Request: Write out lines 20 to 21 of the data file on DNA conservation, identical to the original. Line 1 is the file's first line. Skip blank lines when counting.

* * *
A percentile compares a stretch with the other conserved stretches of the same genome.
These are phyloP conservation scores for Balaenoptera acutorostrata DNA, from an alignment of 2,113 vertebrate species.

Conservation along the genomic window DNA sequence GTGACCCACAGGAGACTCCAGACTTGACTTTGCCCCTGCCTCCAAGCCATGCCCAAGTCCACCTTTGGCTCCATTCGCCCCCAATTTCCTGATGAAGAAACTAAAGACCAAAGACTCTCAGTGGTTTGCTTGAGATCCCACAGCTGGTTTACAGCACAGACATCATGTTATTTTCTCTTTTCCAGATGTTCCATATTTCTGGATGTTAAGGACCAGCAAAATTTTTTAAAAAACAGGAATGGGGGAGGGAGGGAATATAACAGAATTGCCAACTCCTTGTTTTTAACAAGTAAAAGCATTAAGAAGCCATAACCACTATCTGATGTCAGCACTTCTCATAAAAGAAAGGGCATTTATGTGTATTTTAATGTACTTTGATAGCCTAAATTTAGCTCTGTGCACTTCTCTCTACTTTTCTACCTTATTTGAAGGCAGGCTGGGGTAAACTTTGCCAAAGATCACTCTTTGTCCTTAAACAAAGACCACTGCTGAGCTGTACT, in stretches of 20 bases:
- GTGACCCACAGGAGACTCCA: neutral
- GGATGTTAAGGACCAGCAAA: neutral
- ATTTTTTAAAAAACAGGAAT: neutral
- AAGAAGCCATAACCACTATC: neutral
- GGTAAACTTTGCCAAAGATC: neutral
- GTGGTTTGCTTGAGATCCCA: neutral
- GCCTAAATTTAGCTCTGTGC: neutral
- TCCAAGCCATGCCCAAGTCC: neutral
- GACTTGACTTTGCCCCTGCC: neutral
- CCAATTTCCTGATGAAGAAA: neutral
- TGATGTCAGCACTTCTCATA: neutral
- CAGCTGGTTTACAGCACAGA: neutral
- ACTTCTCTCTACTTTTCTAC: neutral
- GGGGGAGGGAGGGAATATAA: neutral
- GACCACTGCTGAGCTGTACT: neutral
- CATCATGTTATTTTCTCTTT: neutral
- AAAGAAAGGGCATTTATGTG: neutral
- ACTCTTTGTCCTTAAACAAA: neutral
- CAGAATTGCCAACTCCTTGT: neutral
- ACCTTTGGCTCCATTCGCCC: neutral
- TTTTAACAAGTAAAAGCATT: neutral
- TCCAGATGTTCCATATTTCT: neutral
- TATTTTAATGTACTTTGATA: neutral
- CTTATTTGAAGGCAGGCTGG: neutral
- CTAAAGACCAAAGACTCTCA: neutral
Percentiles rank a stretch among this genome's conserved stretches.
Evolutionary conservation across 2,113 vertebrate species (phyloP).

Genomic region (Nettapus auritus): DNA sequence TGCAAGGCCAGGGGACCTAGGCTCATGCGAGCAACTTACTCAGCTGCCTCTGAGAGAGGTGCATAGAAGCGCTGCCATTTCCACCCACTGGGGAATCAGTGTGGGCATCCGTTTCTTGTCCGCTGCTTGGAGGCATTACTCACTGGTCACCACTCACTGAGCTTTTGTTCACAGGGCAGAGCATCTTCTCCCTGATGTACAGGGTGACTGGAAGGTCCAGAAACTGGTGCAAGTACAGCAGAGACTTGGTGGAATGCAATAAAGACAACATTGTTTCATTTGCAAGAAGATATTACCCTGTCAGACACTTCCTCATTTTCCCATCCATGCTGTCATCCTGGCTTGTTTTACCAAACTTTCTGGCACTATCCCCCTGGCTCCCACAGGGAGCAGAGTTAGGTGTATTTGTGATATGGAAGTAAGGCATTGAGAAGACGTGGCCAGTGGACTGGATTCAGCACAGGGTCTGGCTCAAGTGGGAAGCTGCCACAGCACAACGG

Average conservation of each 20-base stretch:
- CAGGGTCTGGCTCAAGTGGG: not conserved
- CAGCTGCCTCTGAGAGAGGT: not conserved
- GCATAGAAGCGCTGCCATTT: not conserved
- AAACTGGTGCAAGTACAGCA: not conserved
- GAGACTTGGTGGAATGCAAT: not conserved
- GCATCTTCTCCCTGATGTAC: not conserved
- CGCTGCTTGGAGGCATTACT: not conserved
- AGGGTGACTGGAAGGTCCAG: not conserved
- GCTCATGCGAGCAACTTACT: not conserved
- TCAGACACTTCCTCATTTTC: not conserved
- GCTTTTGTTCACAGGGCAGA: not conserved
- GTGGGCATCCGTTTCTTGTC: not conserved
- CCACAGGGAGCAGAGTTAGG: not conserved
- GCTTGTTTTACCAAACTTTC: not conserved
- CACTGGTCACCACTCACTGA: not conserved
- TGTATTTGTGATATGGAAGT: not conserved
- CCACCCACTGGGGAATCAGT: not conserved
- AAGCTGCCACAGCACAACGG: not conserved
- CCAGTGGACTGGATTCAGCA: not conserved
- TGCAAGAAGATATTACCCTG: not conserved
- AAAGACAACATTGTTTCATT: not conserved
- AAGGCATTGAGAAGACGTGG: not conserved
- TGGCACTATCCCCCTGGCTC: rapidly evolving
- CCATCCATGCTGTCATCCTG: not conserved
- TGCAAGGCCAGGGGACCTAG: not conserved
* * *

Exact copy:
- AAAGAAAGGGCATTTATGTG: neutral
- ACTCTTTGTCCTTAAACAAA: neutral